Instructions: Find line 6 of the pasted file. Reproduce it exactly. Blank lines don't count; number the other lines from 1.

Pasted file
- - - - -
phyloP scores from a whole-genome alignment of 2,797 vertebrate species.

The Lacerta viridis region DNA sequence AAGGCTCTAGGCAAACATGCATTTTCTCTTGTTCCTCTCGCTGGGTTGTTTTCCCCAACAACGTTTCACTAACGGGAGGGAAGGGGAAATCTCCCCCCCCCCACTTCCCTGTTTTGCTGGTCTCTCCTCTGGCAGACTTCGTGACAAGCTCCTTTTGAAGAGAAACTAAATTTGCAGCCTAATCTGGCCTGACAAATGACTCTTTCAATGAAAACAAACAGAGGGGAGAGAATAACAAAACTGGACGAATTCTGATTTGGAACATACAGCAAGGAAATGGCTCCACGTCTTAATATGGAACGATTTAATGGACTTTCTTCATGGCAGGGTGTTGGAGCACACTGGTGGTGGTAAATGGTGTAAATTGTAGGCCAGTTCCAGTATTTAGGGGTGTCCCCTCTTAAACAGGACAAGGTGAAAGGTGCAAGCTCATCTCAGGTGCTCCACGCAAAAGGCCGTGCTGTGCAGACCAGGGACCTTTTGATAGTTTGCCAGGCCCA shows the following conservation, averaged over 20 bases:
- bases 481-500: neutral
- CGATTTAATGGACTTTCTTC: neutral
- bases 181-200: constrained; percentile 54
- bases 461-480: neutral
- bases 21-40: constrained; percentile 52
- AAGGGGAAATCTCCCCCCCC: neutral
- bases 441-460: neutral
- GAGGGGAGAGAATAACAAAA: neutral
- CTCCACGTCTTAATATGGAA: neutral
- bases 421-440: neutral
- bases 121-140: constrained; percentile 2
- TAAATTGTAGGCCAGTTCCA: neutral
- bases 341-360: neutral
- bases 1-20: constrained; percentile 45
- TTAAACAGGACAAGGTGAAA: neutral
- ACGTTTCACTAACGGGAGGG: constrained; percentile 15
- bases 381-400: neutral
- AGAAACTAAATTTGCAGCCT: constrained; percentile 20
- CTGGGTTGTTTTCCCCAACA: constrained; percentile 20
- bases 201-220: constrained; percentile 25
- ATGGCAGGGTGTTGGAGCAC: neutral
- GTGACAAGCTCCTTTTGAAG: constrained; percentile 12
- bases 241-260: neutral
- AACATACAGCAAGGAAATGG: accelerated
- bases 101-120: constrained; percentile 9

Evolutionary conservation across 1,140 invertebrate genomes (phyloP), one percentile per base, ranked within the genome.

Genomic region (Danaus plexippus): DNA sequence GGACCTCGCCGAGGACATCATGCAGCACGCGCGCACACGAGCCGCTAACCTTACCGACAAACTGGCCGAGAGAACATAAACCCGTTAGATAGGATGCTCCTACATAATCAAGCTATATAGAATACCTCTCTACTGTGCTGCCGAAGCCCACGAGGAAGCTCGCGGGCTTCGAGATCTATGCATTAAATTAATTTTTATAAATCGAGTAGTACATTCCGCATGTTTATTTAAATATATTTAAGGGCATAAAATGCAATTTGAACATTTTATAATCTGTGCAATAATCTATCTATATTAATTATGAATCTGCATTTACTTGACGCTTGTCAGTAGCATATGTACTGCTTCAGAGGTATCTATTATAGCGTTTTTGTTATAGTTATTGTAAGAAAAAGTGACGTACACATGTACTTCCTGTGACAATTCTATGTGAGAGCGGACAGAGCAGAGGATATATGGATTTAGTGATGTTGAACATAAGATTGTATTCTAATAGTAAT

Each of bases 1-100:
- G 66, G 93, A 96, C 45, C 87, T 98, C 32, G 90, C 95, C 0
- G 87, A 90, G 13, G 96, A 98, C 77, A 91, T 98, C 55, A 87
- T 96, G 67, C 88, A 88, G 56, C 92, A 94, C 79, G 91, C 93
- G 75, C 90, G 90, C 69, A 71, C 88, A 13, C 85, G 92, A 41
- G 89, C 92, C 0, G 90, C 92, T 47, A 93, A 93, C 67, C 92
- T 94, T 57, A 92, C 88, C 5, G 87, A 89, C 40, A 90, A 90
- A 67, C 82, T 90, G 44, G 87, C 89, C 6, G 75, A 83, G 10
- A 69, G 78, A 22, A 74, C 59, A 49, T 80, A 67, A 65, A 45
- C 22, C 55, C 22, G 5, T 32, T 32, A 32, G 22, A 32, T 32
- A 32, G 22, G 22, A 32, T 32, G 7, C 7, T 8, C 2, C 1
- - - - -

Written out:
- bases 461-480: neutral